Putin and the posthuman

The other day I was listening to Sam Harris his talk with Garry Kasparov on the questions the figure of Putin raises for the coming decades.
To be clear, I’m in no way a Sam Harris fanboy… Or even remotely align myself with the ‘New Atheist’ crusade and its intellectually dishonest scientism. BUT, it was a nice talk, although I have many points of contention. Especially concerning the whole idea that Russia’s authoritarian leadership is an excuse for the USA to expand its NATO alliance, and all that implies, all the way up to the very borders of Russia.
This calls for a bit of classic IR (international relations) “realism”.
Land powers are mostly interested in a sphere of influence, or buffer zones, around their borders. Anyone familiar with the game “Total War” will feel this very anxiety when playing as a land power. You’d rather have a bunch of neutral or semi-friendly states between you and the other greats than have the latter or its allies on your very border. Calling that into question is to tamper with national security. So… do not be surprised when stuff like Donetsk or Crimea happen.

Land powers are stuck with the possibility of having to live next to their rivals. It’s only sea powers that have the privilege to project violence where they please and then go home. They can’t easily be followed if their adventurism fails. If land powers fail when they’re projecting power, they’re easy prey (see World War II).

So far for the classical and timeless part that goes all the way back to Thucydides.

The two main topics of this podcast were Putin and artificial intelligence. On the surface, two completely unrelated subject matters. Or so it seemed. I couldn’t shake off the idea that they were inextricably linked.
When I was listening to Kasparov, I wondered if his antagonism towards Putin might be a battle that is of the very same nature of the battle he fought with Deep Blue. Deep Blue is the first computer program to defeat a world champion member of our species in a match under tournament regulations. Kasparov is considered to be one of the greatest chess players of all time. Yet, he’ll be remembered as the one who got defeated by the dawning of a new intelligence. Now he is fighting against Putin. But here I fear he will lose as well.

Putin might be best described as the posthuman Czar. He’s more than just another Russian autocrat being the geopolitical adversary of the West. He embodies the type of leadership that is tipping the veil of the future.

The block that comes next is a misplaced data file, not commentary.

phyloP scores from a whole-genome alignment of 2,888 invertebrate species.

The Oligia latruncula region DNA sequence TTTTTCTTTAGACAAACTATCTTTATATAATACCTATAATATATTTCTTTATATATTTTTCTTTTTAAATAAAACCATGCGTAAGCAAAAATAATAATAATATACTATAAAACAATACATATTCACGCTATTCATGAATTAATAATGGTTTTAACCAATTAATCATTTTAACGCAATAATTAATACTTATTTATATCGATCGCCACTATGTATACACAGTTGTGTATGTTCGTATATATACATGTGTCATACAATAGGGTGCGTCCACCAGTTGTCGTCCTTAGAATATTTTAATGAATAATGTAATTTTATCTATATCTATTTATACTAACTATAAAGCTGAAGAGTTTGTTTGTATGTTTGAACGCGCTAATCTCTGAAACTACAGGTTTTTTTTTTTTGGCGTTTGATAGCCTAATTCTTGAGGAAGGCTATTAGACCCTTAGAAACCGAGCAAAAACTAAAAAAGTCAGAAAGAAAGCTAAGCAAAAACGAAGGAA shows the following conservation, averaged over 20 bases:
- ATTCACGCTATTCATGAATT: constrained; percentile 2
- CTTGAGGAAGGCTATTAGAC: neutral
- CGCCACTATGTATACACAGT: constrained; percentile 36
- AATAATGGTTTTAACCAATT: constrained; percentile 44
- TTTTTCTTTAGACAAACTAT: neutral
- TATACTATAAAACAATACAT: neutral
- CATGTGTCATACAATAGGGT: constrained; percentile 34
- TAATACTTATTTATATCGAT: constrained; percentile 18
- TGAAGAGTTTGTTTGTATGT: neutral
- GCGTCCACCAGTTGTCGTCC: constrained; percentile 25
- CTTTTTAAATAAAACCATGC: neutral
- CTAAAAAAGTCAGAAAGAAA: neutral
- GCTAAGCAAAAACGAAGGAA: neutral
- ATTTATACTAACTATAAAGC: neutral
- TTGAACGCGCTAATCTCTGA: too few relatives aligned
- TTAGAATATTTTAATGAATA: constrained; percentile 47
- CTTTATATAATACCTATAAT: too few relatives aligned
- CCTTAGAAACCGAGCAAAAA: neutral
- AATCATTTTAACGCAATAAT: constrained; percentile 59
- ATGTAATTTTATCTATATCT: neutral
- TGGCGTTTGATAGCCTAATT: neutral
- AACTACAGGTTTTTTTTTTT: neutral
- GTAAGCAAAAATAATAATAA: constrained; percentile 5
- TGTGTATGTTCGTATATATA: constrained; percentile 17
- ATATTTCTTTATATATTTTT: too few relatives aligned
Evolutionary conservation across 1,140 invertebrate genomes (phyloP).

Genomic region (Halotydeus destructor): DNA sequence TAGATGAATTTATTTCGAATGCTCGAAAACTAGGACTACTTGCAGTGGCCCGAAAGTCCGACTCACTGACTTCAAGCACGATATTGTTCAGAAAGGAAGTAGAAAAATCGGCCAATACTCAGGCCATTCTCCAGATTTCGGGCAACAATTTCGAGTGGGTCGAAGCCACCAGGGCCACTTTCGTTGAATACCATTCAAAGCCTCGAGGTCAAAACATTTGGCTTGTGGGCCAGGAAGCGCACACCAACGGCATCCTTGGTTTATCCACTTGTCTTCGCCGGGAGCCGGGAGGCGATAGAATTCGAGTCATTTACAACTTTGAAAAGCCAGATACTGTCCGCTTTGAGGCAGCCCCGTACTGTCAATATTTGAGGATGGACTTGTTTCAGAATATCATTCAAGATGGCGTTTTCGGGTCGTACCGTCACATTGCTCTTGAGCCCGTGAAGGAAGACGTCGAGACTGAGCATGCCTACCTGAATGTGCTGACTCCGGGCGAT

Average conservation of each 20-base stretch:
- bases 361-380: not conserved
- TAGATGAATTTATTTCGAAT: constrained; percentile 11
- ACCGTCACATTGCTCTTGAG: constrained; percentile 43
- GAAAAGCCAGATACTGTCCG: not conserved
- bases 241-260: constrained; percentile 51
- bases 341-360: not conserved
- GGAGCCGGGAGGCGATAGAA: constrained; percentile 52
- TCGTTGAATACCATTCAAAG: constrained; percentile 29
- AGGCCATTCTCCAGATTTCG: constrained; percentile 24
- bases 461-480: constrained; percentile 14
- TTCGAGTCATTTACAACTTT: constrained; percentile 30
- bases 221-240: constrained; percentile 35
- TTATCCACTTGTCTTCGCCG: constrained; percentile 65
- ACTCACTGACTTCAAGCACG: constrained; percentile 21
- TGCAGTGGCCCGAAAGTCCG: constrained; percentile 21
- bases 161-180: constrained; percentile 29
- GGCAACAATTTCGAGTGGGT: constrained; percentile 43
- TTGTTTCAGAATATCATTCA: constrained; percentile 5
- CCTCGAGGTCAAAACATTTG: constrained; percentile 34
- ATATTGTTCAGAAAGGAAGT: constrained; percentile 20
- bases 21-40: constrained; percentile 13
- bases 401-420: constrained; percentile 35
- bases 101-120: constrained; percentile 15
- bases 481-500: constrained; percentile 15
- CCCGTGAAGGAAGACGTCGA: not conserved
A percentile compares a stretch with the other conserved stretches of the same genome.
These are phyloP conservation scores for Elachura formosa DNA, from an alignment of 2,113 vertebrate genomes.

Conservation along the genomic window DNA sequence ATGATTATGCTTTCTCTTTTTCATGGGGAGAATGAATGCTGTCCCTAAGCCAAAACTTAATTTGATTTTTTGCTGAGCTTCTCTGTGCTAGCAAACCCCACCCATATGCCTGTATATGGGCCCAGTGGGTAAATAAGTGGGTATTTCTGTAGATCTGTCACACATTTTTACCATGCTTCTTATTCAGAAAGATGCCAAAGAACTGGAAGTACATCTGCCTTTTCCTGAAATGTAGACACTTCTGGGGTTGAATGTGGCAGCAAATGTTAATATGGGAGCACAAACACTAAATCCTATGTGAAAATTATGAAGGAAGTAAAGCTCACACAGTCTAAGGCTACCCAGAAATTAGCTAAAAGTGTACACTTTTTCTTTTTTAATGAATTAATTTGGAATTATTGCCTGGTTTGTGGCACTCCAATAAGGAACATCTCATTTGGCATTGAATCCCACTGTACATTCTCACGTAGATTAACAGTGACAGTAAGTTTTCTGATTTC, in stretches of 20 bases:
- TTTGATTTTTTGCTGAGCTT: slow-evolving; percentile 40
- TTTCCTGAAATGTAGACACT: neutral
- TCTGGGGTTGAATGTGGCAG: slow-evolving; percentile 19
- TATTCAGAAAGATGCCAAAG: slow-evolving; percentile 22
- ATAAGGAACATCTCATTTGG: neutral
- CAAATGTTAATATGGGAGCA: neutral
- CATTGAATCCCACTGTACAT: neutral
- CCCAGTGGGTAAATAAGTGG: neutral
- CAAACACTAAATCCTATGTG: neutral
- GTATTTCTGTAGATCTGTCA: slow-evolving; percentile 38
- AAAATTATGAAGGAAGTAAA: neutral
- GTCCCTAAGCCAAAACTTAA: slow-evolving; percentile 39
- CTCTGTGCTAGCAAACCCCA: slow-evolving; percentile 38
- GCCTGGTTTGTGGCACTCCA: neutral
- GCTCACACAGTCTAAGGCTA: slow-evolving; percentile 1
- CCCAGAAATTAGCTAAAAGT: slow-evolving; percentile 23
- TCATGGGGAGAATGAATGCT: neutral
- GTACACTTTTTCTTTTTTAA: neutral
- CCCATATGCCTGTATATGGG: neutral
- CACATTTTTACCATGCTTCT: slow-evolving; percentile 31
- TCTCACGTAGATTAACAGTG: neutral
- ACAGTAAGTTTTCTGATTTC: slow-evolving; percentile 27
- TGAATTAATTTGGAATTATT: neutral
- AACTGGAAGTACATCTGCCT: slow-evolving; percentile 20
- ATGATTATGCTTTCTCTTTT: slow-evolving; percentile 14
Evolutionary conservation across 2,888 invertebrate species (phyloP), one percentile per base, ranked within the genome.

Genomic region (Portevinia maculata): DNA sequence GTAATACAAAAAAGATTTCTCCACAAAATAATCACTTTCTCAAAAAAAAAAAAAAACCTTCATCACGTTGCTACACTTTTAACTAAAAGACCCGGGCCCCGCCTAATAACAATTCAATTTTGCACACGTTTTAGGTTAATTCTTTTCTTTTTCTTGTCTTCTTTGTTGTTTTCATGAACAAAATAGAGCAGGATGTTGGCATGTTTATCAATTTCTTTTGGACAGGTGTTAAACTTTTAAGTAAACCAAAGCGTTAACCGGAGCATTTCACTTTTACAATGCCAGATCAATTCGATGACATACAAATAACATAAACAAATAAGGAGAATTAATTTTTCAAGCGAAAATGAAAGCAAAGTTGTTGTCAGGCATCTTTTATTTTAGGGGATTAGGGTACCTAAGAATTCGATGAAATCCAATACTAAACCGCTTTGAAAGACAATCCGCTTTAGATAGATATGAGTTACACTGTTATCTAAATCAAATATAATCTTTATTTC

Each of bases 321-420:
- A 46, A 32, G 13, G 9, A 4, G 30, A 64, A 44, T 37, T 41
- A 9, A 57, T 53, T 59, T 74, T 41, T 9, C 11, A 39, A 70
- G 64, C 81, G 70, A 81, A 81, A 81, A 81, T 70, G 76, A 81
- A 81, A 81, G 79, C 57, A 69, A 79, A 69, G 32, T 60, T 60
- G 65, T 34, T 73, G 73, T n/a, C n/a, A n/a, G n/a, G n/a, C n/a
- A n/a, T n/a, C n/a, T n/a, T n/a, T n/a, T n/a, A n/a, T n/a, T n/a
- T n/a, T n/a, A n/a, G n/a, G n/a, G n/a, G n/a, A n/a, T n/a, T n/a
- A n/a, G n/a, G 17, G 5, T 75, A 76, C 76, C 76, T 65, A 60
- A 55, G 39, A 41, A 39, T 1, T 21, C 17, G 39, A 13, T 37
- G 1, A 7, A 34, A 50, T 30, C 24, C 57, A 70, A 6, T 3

Adam Curtis his documentary “Hypernormalization” hints to this as well. The new leadership in Russia isn’t only beating the West in cyberwarfare, but also in the workings of power itself. S.C. Hickman wrote a fascinating piece on Curtis his documentary and specifically focusses on the Kremlin demiurge: Vladislav Surkov.
This man, coming from the art world, implements the avant-garde and the science fiction of the Strugatsky brothers ( of all things ) to help undermine people’s perception, create a state of perpetual confusion. All for the greater honor and glory of Putin himself.

In another documentary, or rather a visual collage/video essay by Lawrence Lek, called “Sinofuturism“, the geographical unit known as China is the stage of another glimpse of the future.

Sinofuturism is an invisible movement. A spectre already embedded into a trillion industrial products, a billion individuals, and a million veiled narratives. It is a movement, not based on individuals, but on multiple overlapping flows. Flows of populations, of products, and of processes. Because Sinofuturism has arisen without conscious intention or authorship, it is often mistaken for contemporary China. But it is not. It is a science fiction that already exists.

Sinofuturism is further explored as being some sort of artificial intelligence that has appropriated the Chinese population and its culture for its own agenda since the Opium Wars and the unravelling of the traditional order at the end of the 19th century.
It’s a massively distributed network focussed on copying rather than philosophical critique and morality. Like an actual possession, it took over the social body. The century of humiliation can therefore be interpreted as the paroxysm of that possession. Erased collective memories and strange sudden collective convulsions characterize China ever since.
With Deng Xiaoping, the body has slowly given in and allowed for it to speak without interruption. The result is a model for order and development that isn’t necessarily outcompeting, but gradually showing the redundancy of the Enlightenment that accompanied the (proto-)industrial outburst. It isn’t that China will ‘overtake’ the West, but rather that the Sinofuturism it sees itself as the playground for, will leave so much of its sediment atop the humanist narrative, it will no longer inhibit capital. Posthuman is dehuman. Ergo, the humanist tradition stands in the way of the A.I.

To conclude, in Russia, Surkov is shortcircuiting human understanding to serve Putin’s power and as such allows for the oligarchs, for capital, to accelerate, to further unfold, without interruption from below. In China, the proto-artificial intelligence of Sinofuturism is already an early form of the singularity.
Both allow for the uninhibited birthing of the A.I. under the collective anaesthesia of destabilized awareness. In the end, one cannot pose or formulate ethical and philosophical questions regarding the A.I. when there isn’t room for the base structure of human awareness or agency.

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